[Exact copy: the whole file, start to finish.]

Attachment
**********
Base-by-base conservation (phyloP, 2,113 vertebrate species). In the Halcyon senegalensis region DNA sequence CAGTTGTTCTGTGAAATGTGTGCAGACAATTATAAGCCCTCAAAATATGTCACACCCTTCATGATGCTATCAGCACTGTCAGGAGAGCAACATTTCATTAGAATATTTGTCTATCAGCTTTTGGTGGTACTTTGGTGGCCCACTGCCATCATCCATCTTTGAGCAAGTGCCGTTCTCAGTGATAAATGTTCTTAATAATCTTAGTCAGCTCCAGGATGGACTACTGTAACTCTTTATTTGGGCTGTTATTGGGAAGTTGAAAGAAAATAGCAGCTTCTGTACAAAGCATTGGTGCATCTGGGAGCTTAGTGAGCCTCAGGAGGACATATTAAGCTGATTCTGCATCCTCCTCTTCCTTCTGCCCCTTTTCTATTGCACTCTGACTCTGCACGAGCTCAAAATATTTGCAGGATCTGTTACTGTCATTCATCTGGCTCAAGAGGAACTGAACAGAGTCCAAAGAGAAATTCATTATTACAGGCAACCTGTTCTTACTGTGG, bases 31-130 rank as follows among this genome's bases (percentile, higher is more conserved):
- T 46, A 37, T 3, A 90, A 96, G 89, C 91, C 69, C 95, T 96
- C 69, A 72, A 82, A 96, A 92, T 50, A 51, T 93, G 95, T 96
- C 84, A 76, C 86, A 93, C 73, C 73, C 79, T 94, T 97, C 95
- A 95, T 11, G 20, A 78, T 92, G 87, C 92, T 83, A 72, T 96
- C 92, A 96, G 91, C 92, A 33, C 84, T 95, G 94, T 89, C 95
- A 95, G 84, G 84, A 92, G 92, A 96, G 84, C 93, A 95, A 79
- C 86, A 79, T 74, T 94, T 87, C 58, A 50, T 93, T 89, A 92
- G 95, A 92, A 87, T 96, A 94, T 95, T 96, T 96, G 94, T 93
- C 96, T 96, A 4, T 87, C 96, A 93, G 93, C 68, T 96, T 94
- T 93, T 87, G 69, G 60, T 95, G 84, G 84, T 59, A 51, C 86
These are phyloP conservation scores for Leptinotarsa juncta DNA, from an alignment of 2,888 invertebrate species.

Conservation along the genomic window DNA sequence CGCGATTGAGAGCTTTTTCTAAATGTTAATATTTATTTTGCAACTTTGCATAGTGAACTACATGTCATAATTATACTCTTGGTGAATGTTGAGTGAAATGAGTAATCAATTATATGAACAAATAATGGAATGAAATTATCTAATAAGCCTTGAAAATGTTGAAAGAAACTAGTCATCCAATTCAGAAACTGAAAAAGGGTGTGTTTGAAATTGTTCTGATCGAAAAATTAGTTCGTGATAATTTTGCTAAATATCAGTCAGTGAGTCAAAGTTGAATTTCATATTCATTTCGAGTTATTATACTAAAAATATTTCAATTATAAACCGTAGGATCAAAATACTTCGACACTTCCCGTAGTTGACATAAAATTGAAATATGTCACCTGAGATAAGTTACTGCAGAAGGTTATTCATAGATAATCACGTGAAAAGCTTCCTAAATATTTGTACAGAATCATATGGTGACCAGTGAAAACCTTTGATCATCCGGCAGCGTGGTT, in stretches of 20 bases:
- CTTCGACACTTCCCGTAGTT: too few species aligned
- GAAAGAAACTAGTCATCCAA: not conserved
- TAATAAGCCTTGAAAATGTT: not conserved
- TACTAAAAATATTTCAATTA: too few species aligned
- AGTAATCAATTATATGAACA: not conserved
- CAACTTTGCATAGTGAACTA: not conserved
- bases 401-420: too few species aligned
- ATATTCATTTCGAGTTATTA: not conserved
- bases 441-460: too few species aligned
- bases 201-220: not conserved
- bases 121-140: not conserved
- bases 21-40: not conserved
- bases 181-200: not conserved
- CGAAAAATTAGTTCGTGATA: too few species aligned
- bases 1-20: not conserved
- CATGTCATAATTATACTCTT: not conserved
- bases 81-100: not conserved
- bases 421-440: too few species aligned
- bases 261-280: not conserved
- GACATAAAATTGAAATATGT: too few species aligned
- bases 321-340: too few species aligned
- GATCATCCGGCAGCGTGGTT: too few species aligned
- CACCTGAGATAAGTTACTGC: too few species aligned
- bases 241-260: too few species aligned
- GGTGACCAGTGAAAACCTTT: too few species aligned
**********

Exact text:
Base-by-base conservation (phyloP, 2,113 vertebrate species). In the Halcyon senegalensis region DNA sequence CAGTTGTTCTGTGAAATGTGTGCAGACAATTATAAGCCCTCAAAATATGTCACACCCTTCATGATGCTATCAGCACTGTCAGGAGAGCAACATTTCATTAGAATATTTGTCTATCAGCTTTTGGTGGTACTTTGGTGGCCCACTGCCATCATCCATCTTTGAGCAAGTGCCGTTCTCAGTGATAAATGTTCTTAATAATCTTAGTCAGCTCCAGGATGGACTACTGTAACTCTTTATTTGGGCTGTTATTGGGAAGTTGAAAGAAAATAGCAGCTTCTGTACAAAGCATTGGTGCATCTGGGAGCTTAGTGAGCCTCAGGAGGACATATTAAGCTGATTCTGCATCCTCCTCTTCCTTCTGCCCCTTTTCTATTGCACTCTGACTCTGCACGAGCTCAAAATATTTGCAGGATCTGTTACTGTCATTCATCTGGCTCAAGAGGAACTGAACAGAGTCCAAAGAGAAATTCATTATTACAGGCAACCTGTTCTTACTGTGG, bases 31-130 rank as follows among this genome's bases (percentile, higher is more conserved):
- T 46, A 37, T 3, A 90, A 96, G 89, C 91, C 69, C 95, T 96
- C 69, A 72, A 82, A 96, A 92, T 50, A 51, T 93, G 95, T 96
- C 84, A 76, C 86, A 93, C 73, C 73, C 79, T 94, T 97, C 95
- A 95, T 11, G 20, A 78, T 92, G 87, C 92, T 83, A 72, T 96
- C 92, A 96, G 91, C 92, A 33, C 84, T 95, G 94, T 89, C 95
- A 95, G 84, G 84, A 92, G 92, A 96, G 84, C 93, A 95, A 79
- C 86, A 79, T 74, T 94, T 87, C 58, A 50, T 93, T 89, A 92
- G 95, A 92, A 87, T 96, A 94, T 95, T 96, T 96, G 94, T 93
- C 96, T 96, A 4, T 87, C 96, A 93, G 93, C 68, T 96, T 94
- T 93, T 87, G 69, G 60, T 95, G 84, G 84, T 59, A 51, C 86
These are phyloP conservation scores for Leptinotarsa juncta DNA, from an alignment of 2,888 invertebrate species.

Conservation along the genomic window DNA sequence CGCGATTGAGAGCTTTTTCTAAATGTTAATATTTATTTTGCAACTTTGCATAGTGAACTACATGTCATAATTATACTCTTGGTGAATGTTGAGTGAAATGAGTAATCAATTATATGAACAAATAATGGAATGAAATTATCTAATAAGCCTTGAAAATGTTGAAAGAAACTAGTCATCCAATTCAGAAACTGAAAAAGGGTGTGTTTGAAATTGTTCTGATCGAAAAATTAGTTCGTGATAATTTTGCTAAATATCAGTCAGTGAGTCAAAGTTGAATTTCATATTCATTTCGAGTTATTATACTAAAAATATTTCAATTATAAACCGTAGGATCAAAATACTTCGACACTTCCCGTAGTTGACATAAAATTGAAATATGTCACCTGAGATAAGTTACTGCAGAAGGTTATTCATAGATAATCACGTGAAAAGCTTCCTAAATATTTGTACAGAATCATATGGTGACCAGTGAAAACCTTTGATCATCCGGCAGCGTGGTT, in stretches of 20 bases:
- CTTCGACACTTCCCGTAGTT: too few species aligned
- GAAAGAAACTAGTCATCCAA: not conserved
- TAATAAGCCTTGAAAATGTT: not conserved
- TACTAAAAATATTTCAATTA: too few species aligned
- AGTAATCAATTATATGAACA: not conserved
- CAACTTTGCATAGTGAACTA: not conserved
- bases 401-420: too few species aligned
- ATATTCATTTCGAGTTATTA: not conserved
- bases 441-460: too few species aligned
- bases 201-220: not conserved
- bases 121-140: not conserved
- bases 21-40: not conserved
- bases 181-200: not conserved
- CGAAAAATTAGTTCGTGATA: too few species aligned
- bases 1-20: not conserved
- CATGTCATAATTATACTCTT: not conserved
- bases 81-100: not conserved
- bases 421-440: too few species aligned
- bases 261-280: not conserved
- GACATAAAATTGAAATATGT: too few species aligned
- bases 321-340: too few species aligned
- GATCATCCGGCAGCGTGGTT: too few species aligned
- CACCTGAGATAAGTTACTGC: too few species aligned
- bases 241-260: too few species aligned
- GGTGACCAGTGAAAACCTTT: too few species aligned